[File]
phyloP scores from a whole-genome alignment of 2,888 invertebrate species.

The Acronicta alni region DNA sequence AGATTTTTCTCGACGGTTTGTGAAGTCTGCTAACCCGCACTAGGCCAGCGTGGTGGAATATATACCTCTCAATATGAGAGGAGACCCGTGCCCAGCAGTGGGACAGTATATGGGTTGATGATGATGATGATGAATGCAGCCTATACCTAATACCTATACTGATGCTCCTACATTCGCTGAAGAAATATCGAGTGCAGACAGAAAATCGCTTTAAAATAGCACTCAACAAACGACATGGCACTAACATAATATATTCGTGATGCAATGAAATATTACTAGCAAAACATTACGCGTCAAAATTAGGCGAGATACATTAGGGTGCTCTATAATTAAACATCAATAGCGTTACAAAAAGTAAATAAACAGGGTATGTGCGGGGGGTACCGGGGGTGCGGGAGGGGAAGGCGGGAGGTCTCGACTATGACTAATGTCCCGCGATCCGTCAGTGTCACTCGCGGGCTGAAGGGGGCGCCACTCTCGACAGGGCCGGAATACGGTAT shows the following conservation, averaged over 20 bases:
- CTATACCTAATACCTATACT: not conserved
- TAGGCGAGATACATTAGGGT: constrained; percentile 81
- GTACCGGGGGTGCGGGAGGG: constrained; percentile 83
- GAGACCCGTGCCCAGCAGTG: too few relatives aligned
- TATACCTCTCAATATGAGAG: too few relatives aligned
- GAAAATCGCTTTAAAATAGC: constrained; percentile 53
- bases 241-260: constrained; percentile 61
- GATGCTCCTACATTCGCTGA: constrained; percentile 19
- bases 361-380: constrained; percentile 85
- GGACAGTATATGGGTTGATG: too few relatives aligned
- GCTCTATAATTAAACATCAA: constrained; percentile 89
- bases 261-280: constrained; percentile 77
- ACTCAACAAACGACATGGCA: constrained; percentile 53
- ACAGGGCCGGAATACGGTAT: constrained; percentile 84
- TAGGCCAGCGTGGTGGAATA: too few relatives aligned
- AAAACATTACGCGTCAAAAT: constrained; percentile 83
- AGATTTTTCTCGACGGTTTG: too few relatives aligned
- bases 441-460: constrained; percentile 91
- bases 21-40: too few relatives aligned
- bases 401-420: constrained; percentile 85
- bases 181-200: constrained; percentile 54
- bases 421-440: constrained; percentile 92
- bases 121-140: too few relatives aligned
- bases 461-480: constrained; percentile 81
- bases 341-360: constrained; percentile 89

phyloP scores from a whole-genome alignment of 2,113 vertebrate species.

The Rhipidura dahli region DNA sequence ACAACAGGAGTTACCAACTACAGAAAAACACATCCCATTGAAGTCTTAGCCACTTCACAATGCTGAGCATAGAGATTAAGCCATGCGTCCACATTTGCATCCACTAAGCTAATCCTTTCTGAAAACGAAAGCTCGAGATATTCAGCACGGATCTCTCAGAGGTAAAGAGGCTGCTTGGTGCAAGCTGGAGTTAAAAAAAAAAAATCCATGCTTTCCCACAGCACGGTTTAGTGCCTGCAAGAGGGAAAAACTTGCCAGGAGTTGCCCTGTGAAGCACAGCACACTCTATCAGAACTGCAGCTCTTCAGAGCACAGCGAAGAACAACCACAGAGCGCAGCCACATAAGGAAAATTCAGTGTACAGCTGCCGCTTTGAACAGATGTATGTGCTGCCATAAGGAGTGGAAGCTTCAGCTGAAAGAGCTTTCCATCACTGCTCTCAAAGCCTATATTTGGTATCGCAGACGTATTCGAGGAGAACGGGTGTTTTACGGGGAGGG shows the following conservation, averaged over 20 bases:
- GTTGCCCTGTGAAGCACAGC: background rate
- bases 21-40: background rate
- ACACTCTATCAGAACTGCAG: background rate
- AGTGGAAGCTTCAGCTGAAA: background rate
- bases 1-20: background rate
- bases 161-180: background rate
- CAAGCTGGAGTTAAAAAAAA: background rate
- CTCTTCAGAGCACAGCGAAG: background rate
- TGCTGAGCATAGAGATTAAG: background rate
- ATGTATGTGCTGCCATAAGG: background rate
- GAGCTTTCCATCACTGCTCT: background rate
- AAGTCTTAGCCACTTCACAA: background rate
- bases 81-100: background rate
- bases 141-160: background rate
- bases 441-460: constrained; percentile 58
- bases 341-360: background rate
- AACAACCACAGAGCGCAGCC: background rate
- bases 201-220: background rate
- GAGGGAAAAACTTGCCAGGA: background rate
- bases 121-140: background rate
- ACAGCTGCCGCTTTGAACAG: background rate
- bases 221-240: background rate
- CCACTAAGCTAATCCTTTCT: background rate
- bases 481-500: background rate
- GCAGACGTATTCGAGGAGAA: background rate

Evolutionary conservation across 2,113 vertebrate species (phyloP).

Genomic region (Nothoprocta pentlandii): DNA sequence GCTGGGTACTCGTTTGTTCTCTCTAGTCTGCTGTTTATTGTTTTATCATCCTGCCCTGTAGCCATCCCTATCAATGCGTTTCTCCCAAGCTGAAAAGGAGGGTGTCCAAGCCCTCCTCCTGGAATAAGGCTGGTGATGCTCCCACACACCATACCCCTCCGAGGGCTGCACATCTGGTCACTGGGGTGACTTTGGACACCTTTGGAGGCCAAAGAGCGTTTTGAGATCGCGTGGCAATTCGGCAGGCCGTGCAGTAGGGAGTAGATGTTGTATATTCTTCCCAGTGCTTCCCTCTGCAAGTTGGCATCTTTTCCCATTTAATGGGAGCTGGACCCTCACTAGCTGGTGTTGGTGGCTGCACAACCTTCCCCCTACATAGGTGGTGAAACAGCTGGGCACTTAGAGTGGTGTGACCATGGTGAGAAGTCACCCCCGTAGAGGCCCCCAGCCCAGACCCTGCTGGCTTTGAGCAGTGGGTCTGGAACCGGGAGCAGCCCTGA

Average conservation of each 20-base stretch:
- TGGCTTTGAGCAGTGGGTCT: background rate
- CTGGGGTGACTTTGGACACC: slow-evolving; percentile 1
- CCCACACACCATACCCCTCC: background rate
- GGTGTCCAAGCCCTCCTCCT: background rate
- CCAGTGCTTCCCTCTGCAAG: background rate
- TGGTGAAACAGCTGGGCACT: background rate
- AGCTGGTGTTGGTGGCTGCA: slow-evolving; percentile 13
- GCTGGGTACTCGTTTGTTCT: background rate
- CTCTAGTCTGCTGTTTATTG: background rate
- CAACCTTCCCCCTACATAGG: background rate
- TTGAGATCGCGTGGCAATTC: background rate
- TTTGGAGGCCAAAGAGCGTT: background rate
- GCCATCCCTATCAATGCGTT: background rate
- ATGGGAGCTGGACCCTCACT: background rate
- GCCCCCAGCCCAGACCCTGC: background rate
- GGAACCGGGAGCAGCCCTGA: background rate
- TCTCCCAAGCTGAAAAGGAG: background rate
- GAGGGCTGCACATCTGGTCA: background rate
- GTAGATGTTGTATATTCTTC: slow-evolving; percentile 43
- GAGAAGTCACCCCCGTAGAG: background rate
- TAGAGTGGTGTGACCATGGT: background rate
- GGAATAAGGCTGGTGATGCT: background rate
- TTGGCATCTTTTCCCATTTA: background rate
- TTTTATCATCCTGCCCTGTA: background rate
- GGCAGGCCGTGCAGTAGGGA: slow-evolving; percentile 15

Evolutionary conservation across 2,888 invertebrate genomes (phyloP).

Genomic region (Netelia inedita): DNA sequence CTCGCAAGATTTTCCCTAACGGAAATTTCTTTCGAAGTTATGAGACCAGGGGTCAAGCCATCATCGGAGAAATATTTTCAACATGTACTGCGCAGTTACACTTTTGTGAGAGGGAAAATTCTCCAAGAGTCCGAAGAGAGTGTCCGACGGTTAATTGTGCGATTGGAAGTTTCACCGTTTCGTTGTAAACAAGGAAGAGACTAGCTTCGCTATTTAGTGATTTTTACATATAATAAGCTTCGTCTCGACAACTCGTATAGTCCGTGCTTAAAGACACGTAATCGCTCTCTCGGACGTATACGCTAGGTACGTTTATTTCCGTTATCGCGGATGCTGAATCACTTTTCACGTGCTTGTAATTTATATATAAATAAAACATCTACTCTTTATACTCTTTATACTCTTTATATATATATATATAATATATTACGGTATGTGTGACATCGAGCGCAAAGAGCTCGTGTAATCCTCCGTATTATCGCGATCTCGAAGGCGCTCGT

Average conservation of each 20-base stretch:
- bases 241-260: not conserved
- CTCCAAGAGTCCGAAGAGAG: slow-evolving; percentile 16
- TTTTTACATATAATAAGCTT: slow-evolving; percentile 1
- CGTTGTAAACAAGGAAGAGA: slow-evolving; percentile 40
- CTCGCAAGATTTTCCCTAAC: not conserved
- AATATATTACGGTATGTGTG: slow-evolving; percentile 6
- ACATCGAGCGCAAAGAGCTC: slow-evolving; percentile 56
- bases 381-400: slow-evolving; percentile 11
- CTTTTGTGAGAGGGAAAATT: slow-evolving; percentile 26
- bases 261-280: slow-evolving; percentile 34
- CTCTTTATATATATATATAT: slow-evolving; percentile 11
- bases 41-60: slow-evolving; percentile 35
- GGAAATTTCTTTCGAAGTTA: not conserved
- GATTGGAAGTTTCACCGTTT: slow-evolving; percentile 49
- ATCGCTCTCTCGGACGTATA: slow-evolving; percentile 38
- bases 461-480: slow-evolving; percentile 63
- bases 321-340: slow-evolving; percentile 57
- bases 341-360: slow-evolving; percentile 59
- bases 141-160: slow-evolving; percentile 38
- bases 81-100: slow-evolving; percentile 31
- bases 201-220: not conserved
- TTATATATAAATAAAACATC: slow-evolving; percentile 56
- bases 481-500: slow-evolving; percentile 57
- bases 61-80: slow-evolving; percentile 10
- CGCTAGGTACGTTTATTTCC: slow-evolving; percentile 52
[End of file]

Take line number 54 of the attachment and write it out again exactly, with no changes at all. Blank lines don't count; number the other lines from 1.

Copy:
- GCAGACGTATTCGAGGAGAA: background rate